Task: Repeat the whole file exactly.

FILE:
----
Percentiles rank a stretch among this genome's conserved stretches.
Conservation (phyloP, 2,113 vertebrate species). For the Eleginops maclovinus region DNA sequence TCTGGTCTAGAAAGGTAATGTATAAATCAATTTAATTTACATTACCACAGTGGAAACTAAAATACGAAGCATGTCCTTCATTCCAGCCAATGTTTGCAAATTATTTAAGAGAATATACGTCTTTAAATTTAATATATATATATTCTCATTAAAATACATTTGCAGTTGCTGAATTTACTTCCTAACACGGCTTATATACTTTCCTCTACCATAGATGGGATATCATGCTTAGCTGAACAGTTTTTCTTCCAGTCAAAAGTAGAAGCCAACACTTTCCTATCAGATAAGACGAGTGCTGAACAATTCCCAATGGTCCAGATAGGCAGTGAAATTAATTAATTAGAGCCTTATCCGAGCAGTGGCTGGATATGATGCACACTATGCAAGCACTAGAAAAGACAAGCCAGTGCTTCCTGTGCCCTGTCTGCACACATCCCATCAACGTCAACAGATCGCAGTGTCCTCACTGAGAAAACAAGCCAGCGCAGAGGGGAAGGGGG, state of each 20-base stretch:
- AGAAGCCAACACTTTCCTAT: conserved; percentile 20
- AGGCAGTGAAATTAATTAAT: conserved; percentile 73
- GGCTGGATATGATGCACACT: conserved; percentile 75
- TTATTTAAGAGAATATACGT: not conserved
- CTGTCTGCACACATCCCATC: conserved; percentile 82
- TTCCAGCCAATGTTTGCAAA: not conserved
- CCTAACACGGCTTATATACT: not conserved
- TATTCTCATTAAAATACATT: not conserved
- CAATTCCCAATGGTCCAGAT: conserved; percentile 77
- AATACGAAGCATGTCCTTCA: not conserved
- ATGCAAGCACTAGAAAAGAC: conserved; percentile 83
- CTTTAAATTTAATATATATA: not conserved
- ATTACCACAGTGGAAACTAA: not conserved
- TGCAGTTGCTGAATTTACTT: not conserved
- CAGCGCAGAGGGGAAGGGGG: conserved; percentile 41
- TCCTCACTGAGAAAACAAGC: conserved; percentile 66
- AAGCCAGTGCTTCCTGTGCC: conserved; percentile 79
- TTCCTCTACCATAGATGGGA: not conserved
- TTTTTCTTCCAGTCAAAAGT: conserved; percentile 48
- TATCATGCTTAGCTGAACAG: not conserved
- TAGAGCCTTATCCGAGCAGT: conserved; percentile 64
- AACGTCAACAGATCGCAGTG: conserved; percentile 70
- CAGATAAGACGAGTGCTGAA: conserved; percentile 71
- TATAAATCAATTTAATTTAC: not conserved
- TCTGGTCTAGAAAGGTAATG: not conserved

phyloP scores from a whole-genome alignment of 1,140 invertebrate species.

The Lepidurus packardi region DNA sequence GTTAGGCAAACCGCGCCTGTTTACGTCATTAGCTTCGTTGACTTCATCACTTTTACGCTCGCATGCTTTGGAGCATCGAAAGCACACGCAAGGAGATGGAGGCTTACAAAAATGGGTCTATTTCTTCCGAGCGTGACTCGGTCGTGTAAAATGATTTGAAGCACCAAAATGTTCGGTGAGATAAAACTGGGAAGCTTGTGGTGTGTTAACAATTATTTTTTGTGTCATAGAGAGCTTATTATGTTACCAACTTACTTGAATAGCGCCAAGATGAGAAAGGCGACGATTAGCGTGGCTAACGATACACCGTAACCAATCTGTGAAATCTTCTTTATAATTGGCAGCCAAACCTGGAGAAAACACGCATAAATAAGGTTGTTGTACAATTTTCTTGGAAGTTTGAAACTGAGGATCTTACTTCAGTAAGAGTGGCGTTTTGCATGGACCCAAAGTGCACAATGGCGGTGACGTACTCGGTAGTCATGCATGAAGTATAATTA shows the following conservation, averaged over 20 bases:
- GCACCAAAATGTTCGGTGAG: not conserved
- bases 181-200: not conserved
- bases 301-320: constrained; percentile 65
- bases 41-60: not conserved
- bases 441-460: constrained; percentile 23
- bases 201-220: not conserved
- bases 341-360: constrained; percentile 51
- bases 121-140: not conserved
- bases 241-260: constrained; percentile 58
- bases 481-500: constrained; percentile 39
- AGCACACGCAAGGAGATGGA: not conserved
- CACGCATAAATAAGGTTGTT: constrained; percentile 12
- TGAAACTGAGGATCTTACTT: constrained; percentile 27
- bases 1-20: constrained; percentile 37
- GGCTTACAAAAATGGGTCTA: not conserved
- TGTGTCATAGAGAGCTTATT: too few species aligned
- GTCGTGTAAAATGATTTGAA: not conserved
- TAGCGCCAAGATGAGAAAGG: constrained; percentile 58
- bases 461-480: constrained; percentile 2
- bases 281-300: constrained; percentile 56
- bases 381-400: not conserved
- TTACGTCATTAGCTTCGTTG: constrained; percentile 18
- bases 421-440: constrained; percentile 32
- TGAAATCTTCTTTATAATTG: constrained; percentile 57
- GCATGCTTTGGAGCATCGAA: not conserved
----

Percentiles rank a stretch among this genome's conserved stretches.
Conservation (phyloP, 2,113 vertebrate species). For the Eleginops maclovinus region DNA sequence TCTGGTCTAGAAAGGTAATGTATAAATCAATTTAATTTACATTACCACAGTGGAAACTAAAATACGAAGCATGTCCTTCATTCCAGCCAATGTTTGCAAATTATTTAAGAGAATATACGTCTTTAAATTTAATATATATATATTCTCATTAAAATACATTTGCAGTTGCTGAATTTACTTCCTAACACGGCTTATATACTTTCCTCTACCATAGATGGGATATCATGCTTAGCTGAACAGTTTTTCTTCCAGTCAAAAGTAGAAGCCAACACTTTCCTATCAGATAAGACGAGTGCTGAACAATTCCCAATGGTCCAGATAGGCAGTGAAATTAATTAATTAGAGCCTTATCCGAGCAGTGGCTGGATATGATGCACACTATGCAAGCACTAGAAAAGACAAGCCAGTGCTTCCTGTGCCCTGTCTGCACACATCCCATCAACGTCAACAGATCGCAGTGTCCTCACTGAGAAAACAAGCCAGCGCAGAGGGGAAGGGGG, state of each 20-base stretch:
- AGAAGCCAACACTTTCCTAT: conserved; percentile 20
- AGGCAGTGAAATTAATTAAT: conserved; percentile 73
- GGCTGGATATGATGCACACT: conserved; percentile 75
- TTATTTAAGAGAATATACGT: not conserved
- CTGTCTGCACACATCCCATC: conserved; percentile 82
- TTCCAGCCAATGTTTGCAAA: not conserved
- CCTAACACGGCTTATATACT: not conserved
- TATTCTCATTAAAATACATT: not conserved
- CAATTCCCAATGGTCCAGAT: conserved; percentile 77
- AATACGAAGCATGTCCTTCA: not conserved
- ATGCAAGCACTAGAAAAGAC: conserved; percentile 83
- CTTTAAATTTAATATATATA: not conserved
- ATTACCACAGTGGAAACTAA: not conserved
- TGCAGTTGCTGAATTTACTT: not conserved
- CAGCGCAGAGGGGAAGGGGG: conserved; percentile 41
- TCCTCACTGAGAAAACAAGC: conserved; percentile 66
- AAGCCAGTGCTTCCTGTGCC: conserved; percentile 79
- TTCCTCTACCATAGATGGGA: not conserved
- TTTTTCTTCCAGTCAAAAGT: conserved; percentile 48
- TATCATGCTTAGCTGAACAG: not conserved
- TAGAGCCTTATCCGAGCAGT: conserved; percentile 64
- AACGTCAACAGATCGCAGTG: conserved; percentile 70
- CAGATAAGACGAGTGCTGAA: conserved; percentile 71
- TATAAATCAATTTAATTTAC: not conserved
- TCTGGTCTAGAAAGGTAATG: not conserved

phyloP scores from a whole-genome alignment of 1,140 invertebrate species.

The Lepidurus packardi region DNA sequence GTTAGGCAAACCGCGCCTGTTTACGTCATTAGCTTCGTTGACTTCATCACTTTTACGCTCGCATGCTTTGGAGCATCGAAAGCACACGCAAGGAGATGGAGGCTTACAAAAATGGGTCTATTTCTTCCGAGCGTGACTCGGTCGTGTAAAATGATTTGAAGCACCAAAATGTTCGGTGAGATAAAACTGGGAAGCTTGTGGTGTGTTAACAATTATTTTTTGTGTCATAGAGAGCTTATTATGTTACCAACTTACTTGAATAGCGCCAAGATGAGAAAGGCGACGATTAGCGTGGCTAACGATACACCGTAACCAATCTGTGAAATCTTCTTTATAATTGGCAGCCAAACCTGGAGAAAACACGCATAAATAAGGTTGTTGTACAATTTTCTTGGAAGTTTGAAACTGAGGATCTTACTTCAGTAAGAGTGGCGTTTTGCATGGACCCAAAGTGCACAATGGCGGTGACGTACTCGGTAGTCATGCATGAAGTATAATTA shows the following conservation, averaged over 20 bases:
- GCACCAAAATGTTCGGTGAG: not conserved
- bases 181-200: not conserved
- bases 301-320: constrained; percentile 65
- bases 41-60: not conserved
- bases 441-460: constrained; percentile 23
- bases 201-220: not conserved
- bases 341-360: constrained; percentile 51
- bases 121-140: not conserved
- bases 241-260: constrained; percentile 58
- bases 481-500: constrained; percentile 39
- AGCACACGCAAGGAGATGGA: not conserved
- CACGCATAAATAAGGTTGTT: constrained; percentile 12
- TGAAACTGAGGATCTTACTT: constrained; percentile 27
- bases 1-20: constrained; percentile 37
- GGCTTACAAAAATGGGTCTA: not conserved
- TGTGTCATAGAGAGCTTATT: too few species aligned
- GTCGTGTAAAATGATTTGAA: not conserved
- TAGCGCCAAGATGAGAAAGG: constrained; percentile 58
- bases 461-480: constrained; percentile 2
- bases 281-300: constrained; percentile 56
- bases 381-400: not conserved
- TTACGTCATTAGCTTCGTTG: constrained; percentile 18
- bases 421-440: constrained; percentile 32
- TGAAATCTTCTTTATAATTG: constrained; percentile 57
- GCATGCTTTGGAGCATCGAA: not conserved